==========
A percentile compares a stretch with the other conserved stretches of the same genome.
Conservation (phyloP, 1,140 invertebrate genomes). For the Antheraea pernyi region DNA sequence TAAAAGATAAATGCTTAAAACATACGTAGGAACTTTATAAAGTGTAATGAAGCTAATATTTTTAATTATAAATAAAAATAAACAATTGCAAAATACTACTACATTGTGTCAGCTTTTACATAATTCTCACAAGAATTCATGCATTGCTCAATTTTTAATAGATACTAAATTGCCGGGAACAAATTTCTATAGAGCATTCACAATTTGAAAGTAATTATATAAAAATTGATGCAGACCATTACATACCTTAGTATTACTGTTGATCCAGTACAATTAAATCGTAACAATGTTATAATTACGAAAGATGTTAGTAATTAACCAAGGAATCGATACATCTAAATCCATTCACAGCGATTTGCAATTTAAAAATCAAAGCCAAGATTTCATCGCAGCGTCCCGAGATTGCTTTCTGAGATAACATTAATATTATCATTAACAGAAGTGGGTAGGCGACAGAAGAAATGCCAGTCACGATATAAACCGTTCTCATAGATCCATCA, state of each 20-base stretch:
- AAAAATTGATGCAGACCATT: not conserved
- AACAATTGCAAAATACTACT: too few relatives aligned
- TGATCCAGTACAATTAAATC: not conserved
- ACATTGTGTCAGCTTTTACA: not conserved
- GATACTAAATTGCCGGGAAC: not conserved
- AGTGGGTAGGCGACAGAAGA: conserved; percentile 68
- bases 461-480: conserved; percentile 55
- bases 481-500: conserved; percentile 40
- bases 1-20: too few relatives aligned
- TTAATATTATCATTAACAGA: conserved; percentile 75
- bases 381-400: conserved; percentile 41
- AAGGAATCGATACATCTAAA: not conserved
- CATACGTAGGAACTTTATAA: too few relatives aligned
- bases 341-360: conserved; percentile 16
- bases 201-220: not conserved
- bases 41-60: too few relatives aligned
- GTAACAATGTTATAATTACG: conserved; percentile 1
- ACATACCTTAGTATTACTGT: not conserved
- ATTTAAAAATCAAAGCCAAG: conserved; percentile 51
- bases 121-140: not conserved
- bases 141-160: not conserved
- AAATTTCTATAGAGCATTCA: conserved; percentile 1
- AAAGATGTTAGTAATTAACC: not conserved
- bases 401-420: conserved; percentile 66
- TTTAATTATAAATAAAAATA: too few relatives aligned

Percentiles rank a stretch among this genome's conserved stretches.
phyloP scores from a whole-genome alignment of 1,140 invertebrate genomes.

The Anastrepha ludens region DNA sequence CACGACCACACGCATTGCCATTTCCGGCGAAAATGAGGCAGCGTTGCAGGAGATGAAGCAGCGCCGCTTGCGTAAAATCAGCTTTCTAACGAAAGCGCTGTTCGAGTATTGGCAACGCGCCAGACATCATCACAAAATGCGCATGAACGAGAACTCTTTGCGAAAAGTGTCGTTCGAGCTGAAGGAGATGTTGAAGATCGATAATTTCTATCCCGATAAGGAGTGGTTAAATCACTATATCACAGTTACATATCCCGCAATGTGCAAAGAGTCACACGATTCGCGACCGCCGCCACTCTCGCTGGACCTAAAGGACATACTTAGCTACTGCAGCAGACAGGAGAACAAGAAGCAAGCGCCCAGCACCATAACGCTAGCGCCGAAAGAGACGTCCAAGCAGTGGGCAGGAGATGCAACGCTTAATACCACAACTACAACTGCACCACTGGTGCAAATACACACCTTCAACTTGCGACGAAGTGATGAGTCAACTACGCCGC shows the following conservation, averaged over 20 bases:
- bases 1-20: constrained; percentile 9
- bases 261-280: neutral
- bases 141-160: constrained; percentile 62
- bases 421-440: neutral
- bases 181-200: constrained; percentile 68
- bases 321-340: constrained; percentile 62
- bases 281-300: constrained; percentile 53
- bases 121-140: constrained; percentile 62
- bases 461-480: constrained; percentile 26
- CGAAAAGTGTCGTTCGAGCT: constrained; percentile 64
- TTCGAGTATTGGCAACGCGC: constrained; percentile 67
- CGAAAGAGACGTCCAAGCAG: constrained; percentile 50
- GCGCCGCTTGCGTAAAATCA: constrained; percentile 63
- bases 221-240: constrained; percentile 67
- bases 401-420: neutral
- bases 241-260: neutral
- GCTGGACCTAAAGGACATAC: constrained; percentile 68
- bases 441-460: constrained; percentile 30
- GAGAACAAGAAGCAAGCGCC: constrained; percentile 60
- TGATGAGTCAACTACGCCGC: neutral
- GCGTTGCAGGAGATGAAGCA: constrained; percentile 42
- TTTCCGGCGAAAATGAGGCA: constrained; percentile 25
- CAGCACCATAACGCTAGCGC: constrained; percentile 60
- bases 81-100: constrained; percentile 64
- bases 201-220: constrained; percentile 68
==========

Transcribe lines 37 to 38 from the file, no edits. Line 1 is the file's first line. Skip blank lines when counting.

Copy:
- bases 281-300: constrained; percentile 53
- bases 121-140: constrained; percentile 62